Improving elder care through physician-pharmacist teamwork
A new study from UK researchers shows that when physicians and pharmacists work together more closely, care for elderly patients can be improved.
The findings, published in Alzheimer’s Research and Therapy, show the value of physician-pharmacist teams in providing more coordinated care for elderly patients, especially as it relates to prescription medications.
As people age, the number of medications they’re prescribed tends to increase, which makes both patient care and medication therapy more complicated. In the U.S., patients over 60 take an average of five medications, many of which are prescribed by different physicians. This increases the risk of inappropriate drug prescriptions and side effects, including cognitive impairment.
Ensuring medications are prescribed appropriately is especially important for patients living with Alzheimer’s disease and other dementias. Anticholinergic drugs – used to treat nausea, peptic ulcers, lung disease, dizziness and other conditions common in elderly patients – are often the culprits of inappropriate prescriptions.
Although they sometimes prove helpful, these medications have also been known to result in cognitive decline. Therefore, it is essential to find the right balance between risks and benefits for each individual patient.
Creating a medication therapy management team
In order to examine this further, Dr. Daniela Moga from the UK College of Pharmacy and Dr. Greg Jicha from the UK Sanders-Brown Center on Aging partnered to conduct an eight-week randomized trial with patients from Sanders-Brown.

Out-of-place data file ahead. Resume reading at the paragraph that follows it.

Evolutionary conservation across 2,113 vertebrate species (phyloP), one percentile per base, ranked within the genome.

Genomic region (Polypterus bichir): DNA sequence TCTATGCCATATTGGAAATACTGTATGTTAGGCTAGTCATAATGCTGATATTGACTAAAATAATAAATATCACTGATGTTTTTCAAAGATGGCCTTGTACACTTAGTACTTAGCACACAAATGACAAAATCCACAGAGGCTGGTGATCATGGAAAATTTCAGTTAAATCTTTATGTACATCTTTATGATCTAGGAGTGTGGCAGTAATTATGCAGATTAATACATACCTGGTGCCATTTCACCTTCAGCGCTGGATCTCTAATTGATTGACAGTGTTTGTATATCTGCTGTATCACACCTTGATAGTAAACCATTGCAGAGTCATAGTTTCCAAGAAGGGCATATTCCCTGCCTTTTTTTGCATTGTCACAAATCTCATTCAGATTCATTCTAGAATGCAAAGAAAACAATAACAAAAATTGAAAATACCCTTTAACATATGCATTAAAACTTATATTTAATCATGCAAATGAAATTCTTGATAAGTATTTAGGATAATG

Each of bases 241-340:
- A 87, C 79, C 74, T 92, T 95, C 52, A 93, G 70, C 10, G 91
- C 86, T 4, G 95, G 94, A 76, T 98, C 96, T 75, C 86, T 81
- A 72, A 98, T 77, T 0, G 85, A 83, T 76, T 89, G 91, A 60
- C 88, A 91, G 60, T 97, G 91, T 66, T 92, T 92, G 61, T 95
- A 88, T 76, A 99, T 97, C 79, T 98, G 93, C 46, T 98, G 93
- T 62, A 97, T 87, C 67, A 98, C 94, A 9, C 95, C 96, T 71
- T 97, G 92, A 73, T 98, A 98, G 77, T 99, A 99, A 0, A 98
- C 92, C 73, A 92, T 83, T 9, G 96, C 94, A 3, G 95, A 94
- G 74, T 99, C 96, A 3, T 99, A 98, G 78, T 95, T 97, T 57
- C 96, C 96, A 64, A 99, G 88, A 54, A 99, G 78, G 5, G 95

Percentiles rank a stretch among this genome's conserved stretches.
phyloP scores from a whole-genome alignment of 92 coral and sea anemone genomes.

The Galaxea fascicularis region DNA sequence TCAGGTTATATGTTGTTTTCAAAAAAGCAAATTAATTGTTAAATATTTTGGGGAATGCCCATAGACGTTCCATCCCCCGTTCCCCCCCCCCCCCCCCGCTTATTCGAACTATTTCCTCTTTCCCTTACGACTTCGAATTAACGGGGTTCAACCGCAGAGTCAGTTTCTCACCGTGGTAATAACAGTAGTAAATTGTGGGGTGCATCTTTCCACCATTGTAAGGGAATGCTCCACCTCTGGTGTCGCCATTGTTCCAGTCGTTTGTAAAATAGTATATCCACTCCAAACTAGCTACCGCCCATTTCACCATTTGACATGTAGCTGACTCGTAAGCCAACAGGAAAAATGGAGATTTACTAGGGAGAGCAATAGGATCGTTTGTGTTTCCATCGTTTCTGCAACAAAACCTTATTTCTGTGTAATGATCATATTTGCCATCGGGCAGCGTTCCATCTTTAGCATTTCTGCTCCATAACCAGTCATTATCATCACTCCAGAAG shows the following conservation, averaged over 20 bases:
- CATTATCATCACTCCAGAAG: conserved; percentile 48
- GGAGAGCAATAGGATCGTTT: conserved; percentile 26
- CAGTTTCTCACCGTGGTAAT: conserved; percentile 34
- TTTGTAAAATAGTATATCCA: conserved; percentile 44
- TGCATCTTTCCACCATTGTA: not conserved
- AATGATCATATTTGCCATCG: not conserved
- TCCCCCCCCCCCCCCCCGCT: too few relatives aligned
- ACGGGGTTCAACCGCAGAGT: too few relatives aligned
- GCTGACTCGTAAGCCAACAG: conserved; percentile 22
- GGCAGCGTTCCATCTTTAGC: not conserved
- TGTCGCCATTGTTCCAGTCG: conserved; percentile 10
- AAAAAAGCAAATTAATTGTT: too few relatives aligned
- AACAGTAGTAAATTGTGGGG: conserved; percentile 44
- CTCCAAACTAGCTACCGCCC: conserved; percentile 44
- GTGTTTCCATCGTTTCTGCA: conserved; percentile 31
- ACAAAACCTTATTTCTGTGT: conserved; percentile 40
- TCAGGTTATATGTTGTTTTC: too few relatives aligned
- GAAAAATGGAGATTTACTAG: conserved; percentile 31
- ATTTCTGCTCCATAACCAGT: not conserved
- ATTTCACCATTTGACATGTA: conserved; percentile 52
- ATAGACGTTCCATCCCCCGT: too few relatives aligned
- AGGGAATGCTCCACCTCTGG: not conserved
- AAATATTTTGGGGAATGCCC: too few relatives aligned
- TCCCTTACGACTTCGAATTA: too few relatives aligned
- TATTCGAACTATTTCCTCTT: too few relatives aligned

Their aim was to investigate whether a targeted patient-centered, pharmacist-physician medication therapy management team intervention could reduce the inappropriate prescribing of anticholinergics. The research was the first step in evaluating whether intervention can improve cognitive function in patients.
Their findings showed promise. Compared to the control group, patients receiving the intervention showed a reduction in the number of prescribed anticholinergic drugs. In addition, patients appreciated the opportunity to participate in the study and recognized the importance of optimizing their medical treatment.
Expanding the research
Now with funding from the National Institutes of Health, Moga and Jicha will follow a larger group of patients for one year, and further evaluate the long-term effects of intervention by a medication therapy management team.
Physicians are constantly managing risks and benefits of medications with patients, and sometimes the potential for adverse effects is not fully recognized.
“When physicians and pharmacists work together, everyone wins,” Moga said. “It’s clear that including a pharmacist on the patient-care team means better outcomes and better healthcare for patients.”
“This study highlights the benefits of patient-centered medical teams that improve drug choices and the health of elderly patients, many of whom have highly complex medical conditions and needs,” said Greg Graf, assistant dean for translational research and UK College of Pharmacy faculty member. “The project is a collaborative effort between the UK Colleges of Medicine and Pharmacy, and we’re proud of the work we’re able to do together.”
This research was funded in part by the UK Center for Clinical and Translational Sciences, Sanders-Brown Center on Aging, the National Institutes of Health, the Office of Women’s Health Research and the National Institute on Drug Abuse.